“We considered a name for our camp. Here it was, located in Ceta Canyon, a tributary of the main Palo Duro system. The word Ceta, or Cita, is a Spanish word meaning a ‘coming together’… And now civilized man is to perpetuate a ‘coming together’.”
In 2006, Ceta Canyon Camp acquired the neighboring Ceta Glen campground, whose entrance sits, quite literally, right across the road from our main office.The words above are those of Mrs. C. L. Neelley, wife of Claud Neelley, from her memoir entitled The Eternal Hills. The Neelley’s established Ceta Glen – which we now affectionately refer to as “the Glen side” – in 1936 after working a financial loopty-loop with a creditor in Canyon and the Baptist preacher, Reverend John Hicks.
The Neelley’s built a summer home in the canyon years before when, according to Mrs. Neelley, “The Camp Ground was in its infancy” (14). (This was the Canyon side of our modern campground.) They had suffered several tribulations, which Mrs. Neelley leaves unspecified, and sought solace in the “towering hills,” “questing stream,” and “shady groves” of the Methodist campground in Ceta Canyon (9).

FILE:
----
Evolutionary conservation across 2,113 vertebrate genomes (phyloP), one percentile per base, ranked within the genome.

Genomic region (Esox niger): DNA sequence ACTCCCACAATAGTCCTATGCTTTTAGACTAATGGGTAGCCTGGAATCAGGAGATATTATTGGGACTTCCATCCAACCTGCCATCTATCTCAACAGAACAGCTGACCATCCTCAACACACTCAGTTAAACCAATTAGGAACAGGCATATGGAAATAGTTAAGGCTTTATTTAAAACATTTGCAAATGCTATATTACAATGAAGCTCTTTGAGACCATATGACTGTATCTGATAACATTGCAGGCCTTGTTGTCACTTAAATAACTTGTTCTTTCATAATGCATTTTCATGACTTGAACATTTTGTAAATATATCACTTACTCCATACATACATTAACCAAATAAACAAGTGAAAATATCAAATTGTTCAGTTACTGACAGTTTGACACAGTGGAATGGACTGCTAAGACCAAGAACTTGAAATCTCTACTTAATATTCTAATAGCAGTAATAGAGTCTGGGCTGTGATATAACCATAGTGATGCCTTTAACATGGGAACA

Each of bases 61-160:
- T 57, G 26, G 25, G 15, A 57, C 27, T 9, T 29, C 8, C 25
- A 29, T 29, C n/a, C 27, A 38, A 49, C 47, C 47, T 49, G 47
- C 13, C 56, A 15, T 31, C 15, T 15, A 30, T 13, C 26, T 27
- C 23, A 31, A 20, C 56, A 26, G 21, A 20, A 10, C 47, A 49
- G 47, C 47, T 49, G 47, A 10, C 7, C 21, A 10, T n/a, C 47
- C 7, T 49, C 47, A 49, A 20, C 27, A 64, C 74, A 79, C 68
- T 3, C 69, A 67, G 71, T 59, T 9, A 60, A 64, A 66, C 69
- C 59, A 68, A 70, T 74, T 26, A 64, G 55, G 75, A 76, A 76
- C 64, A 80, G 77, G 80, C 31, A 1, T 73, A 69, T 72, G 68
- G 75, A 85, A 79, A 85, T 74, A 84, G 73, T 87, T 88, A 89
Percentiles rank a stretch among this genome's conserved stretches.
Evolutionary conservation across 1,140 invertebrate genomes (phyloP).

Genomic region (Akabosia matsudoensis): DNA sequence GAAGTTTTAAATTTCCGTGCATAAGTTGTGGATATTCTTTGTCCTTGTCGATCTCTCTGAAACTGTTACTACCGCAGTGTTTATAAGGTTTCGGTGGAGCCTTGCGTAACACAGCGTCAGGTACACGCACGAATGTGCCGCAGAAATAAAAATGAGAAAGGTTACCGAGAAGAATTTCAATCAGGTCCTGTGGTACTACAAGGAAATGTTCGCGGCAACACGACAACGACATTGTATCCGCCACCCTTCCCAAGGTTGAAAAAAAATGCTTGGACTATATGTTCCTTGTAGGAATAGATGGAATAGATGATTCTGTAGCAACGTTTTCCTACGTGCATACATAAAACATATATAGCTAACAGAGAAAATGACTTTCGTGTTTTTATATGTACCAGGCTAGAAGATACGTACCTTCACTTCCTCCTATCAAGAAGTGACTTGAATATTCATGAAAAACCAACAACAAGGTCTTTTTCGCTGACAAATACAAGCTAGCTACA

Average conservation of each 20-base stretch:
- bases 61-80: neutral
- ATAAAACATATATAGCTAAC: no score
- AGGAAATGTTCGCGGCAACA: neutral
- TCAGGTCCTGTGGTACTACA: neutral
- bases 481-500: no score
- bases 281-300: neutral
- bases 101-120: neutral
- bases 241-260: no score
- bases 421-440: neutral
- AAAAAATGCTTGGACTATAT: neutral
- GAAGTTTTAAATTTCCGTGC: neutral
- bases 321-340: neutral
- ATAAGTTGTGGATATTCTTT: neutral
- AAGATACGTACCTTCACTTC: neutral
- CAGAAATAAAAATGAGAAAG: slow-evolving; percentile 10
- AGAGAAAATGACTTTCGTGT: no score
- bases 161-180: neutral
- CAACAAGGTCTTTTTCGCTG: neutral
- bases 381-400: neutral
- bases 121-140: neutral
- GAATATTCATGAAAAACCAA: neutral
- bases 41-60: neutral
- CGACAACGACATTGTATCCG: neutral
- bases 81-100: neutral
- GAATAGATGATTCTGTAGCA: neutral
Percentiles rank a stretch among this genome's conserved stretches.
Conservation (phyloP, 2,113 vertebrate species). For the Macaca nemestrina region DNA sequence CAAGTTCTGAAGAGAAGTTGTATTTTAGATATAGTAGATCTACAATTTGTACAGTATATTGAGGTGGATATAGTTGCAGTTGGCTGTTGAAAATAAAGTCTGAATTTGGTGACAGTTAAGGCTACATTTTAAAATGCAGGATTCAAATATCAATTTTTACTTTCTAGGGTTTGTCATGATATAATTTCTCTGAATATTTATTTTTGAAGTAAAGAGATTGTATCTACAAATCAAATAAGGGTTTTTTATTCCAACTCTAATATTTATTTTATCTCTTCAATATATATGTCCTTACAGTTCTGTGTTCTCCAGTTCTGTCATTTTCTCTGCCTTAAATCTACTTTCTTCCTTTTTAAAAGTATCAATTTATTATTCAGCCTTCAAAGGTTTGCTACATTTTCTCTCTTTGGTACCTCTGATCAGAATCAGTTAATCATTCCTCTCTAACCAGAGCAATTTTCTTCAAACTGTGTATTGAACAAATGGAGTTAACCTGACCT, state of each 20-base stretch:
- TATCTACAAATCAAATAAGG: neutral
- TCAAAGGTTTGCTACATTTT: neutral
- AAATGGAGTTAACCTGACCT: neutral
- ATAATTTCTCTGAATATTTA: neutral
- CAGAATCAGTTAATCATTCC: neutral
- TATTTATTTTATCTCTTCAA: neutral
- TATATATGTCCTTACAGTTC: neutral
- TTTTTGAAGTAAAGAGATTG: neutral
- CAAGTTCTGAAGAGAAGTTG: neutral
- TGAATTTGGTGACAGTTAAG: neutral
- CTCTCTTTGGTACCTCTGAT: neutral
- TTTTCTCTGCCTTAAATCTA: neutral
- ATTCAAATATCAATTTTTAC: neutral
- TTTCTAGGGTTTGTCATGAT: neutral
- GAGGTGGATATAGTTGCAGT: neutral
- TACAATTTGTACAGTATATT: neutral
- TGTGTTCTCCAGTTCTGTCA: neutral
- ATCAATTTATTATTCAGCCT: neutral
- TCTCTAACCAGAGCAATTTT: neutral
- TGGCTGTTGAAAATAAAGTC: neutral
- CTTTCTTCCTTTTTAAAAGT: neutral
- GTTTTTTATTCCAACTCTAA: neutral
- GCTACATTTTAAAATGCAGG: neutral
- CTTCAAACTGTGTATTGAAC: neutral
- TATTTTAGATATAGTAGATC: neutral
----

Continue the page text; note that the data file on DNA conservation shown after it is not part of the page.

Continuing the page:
Mrs. Neelley recalls that she and her husband, upon discovering they could build a home in this place that had become their refuge, “now turn[ed] to [the Methodist Church] as a parent,” looking for comfort and care. Ceta Canyon was the warm arms of the Church hugging its hurting members.
Under the Neelley’s, Ceta Glen became a place for all sorts of people to gather. Those who visited the grounds included Baptists, the Boy Scouts, Episcopalians, Lutherans, and even a group of bikers! The camp truly was a place where people, despite their differences from the Methodist couple, were welcome to come together.
After all the work the Neelley’s did, it seems appropriate that the Canyon and the Glen finally had a ceta, a “coming together,” as the united body of Christ.